Taking aim

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Taking aim

Between the rhythmic early morning tappings of a winter rainstorm on a metal roof, the deadened thump of an arrow hitting its foam target reverberates through Pleasant Hope’s indoor practice facility Wednesday, Feb. 12.

It’s followed by 24 more of the same, as five members of the Pleasant Hope school district’s inaugural archery team line up and take their first five shots of the week.

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Members of the Pleasant Hope school district’s new archery team let arrows fly from 10 yards out.

Due to limited scheduling, the school’s archery team is able to meet just once a week, coach Brandon Sherrer says, and its archers are ready to let fly, even if it is 6:15 a.m.

“I do basketball after school, so we have to do this before school, which probably limits our numbers for a little bit,” he said. 

Several of the team’s archers also compete on the basketball team, but the vast majority don’t play any other sports, he says. The team consists of both middle school and high school students. 

“It gives a lot of kids chances to compete that otherwise wouldn’t,” he says. “Some of these kids won’t play any other sports, but something like this allows them to get in there and compete.”

High school principal and athletic director Brent Offerdahl says the district sought to add the archery program after seeing several other schools in the Southwest Conference start archery teams.

“We knew it would be another positive outlet for our kids to succeed in, so we moved forward to offer another activity for our student athletes,” Offerdahl says. 

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Pleasant Hope seventh-grader Oliver Ackels lines up his shot during archery team practice Wednesday, Feb. 12.

At Wednesday’s practice, students wait their turn to step up to the line and shoot from 10 yards out. Halfway through practice, the shooting stations are moved 5 yards back to position archers 15 yards from the targets. 

The design mimics a competition scenario, Sherrer says.

“They’ll shoot a practice round from 10 yards, then three rounds of five arrows,” he says. “Then, they go back to 15 meters, where they have a practice round, then three rounds of five arrows. That’s a standard tournament.”

The team has been to three such tournaments this year, he says. It will head to a fourth meet in Billings next week, where competitors will take aim at animal targets, stationed between 10 and 15 yards away, he says. 

Pleasant Hope’s first foray into the archery range has been fruitful, but humbling, he says. 

Pirate archers have been greatly outnumbered at most meets, which place both team and individual scorers based on the arrows they land in their targets.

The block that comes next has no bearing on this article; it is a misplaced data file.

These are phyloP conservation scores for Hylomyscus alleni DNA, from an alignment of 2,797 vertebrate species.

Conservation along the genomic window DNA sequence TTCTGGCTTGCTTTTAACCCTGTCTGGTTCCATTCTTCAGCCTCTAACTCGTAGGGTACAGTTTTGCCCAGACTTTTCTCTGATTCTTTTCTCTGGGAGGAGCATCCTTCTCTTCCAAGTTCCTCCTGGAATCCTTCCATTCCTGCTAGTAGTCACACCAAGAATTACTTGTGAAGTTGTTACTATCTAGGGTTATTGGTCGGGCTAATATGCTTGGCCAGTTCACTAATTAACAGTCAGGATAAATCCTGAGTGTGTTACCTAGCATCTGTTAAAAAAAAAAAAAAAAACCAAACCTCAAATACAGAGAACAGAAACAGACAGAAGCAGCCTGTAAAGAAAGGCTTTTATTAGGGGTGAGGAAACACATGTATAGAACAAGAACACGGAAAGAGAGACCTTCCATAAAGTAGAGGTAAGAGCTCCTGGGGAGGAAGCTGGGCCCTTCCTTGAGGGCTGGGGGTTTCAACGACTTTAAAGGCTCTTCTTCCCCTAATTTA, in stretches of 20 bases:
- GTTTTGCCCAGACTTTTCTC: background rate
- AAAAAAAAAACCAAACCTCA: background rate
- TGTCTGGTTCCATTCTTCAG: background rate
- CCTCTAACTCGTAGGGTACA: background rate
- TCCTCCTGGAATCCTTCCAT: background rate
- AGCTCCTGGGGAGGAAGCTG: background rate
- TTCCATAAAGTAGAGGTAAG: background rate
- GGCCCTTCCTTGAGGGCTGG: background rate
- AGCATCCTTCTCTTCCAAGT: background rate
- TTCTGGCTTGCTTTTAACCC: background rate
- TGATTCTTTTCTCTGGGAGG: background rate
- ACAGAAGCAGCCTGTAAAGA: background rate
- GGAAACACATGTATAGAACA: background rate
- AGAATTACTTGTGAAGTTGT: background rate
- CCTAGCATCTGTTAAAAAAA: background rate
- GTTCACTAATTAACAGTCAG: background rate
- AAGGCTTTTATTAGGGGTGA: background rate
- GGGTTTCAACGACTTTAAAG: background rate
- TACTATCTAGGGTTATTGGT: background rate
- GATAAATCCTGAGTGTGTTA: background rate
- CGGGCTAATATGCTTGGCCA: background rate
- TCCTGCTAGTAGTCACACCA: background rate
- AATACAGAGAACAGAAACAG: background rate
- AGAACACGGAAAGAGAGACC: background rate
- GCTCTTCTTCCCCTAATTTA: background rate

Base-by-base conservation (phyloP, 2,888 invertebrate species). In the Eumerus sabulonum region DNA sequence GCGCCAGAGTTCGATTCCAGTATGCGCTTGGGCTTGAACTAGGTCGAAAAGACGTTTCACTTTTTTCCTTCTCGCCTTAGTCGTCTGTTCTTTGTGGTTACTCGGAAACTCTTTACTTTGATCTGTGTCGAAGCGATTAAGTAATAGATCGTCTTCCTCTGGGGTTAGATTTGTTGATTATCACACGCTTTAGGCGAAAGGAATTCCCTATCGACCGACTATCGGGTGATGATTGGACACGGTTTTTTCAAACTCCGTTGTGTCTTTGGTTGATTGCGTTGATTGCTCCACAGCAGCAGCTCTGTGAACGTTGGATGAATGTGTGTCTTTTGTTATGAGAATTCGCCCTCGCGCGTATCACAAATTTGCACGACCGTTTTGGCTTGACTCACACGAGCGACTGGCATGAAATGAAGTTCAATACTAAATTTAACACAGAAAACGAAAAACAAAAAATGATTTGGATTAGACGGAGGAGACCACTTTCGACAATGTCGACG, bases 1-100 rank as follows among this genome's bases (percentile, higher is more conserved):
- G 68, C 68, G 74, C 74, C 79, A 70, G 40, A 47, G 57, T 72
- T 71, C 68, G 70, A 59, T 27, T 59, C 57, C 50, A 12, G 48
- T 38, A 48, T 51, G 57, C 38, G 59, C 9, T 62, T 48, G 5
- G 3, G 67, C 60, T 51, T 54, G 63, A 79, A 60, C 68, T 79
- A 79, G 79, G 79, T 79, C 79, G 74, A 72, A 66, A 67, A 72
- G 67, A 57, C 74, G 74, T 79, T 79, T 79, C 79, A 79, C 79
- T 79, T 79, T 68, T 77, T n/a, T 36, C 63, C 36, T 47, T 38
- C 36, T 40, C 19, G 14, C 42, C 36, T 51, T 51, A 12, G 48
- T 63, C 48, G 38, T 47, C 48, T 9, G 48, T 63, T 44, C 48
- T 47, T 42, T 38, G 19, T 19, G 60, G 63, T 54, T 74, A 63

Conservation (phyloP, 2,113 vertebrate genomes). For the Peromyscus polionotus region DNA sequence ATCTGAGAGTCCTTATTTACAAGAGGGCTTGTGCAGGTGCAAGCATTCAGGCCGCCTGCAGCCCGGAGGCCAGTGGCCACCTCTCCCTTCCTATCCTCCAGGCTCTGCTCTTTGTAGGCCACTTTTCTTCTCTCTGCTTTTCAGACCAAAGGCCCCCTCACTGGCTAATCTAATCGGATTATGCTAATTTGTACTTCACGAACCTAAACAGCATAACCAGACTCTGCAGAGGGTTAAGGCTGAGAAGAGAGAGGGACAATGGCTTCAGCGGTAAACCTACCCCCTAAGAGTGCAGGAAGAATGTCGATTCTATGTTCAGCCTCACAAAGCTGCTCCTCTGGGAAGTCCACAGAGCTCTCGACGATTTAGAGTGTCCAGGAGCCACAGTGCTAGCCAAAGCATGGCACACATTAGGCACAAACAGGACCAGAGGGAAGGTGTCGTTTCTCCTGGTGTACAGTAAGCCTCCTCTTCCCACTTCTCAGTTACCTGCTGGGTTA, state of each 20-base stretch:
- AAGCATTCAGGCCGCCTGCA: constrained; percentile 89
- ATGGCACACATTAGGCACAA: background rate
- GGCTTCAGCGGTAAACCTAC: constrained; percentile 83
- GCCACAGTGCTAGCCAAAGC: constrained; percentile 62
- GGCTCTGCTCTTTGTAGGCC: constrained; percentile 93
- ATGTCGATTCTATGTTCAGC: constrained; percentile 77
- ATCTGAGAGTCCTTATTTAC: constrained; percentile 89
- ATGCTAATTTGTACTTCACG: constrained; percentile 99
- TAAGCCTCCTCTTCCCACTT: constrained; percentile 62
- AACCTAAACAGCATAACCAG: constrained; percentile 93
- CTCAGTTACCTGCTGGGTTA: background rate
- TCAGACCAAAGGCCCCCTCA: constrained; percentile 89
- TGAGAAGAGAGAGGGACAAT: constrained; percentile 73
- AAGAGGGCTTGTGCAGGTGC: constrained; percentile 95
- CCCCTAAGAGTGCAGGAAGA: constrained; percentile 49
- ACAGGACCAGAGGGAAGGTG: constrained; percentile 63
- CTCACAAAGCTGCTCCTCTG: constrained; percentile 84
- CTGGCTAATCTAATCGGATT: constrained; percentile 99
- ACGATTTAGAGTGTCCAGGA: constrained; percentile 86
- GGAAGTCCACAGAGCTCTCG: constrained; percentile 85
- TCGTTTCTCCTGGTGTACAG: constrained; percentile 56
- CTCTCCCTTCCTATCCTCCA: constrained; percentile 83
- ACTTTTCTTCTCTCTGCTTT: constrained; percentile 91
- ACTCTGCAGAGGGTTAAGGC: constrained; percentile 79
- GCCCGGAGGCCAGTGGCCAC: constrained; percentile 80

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The team’s bows hang on a rack inside the indoor practice facility. Archery contests require competitors to use standardized equipment. 

For a team’s scores to count, it must have at least four members of opposing genders, he says, so at least four boys or at least four girls. 

Some programs are massive, he says.

“Some of them have 60 kids,” he says. “Some of them have 80. We’ve only been competing individually. A lot of teams we’ve been competing against, they’ve been shooting for four or five years, so we’re not scoring as well as them.”

Key to the program’s improvement, Sherrer says, is focusing on breath control and taking time to aim.

“Here they're relaxed, but at a competition, you can tell the nerves are there,” he says. “It’s an environment that a lot of them don’t get to see very often.”

Standing off to the side as a line of archers look down the range, Sherrer tells the group he’s counting as they aim, holding them to a three second wait time. Competitions give archers two minutes per round, and most of his team has fired all of its arrows within the first minute. 

“Focus on taking your time to aim,” he tells the group. “I counted at the last tournament, and most of you were releasing within one second of bringing the bow up. That’s way too fast.”

Between the raindrops and the thumping of arrows on target, Sherrer delivers a count, adding to the rhythm already in place. 

Watching his archers learn to slow down and gain control is watching them develop a skill they’ll always use, he says. 

“It’s good for kids to feel the pressure and step up and do something that they’re scared to do,” he says. 

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Arrows wait to be shot. 

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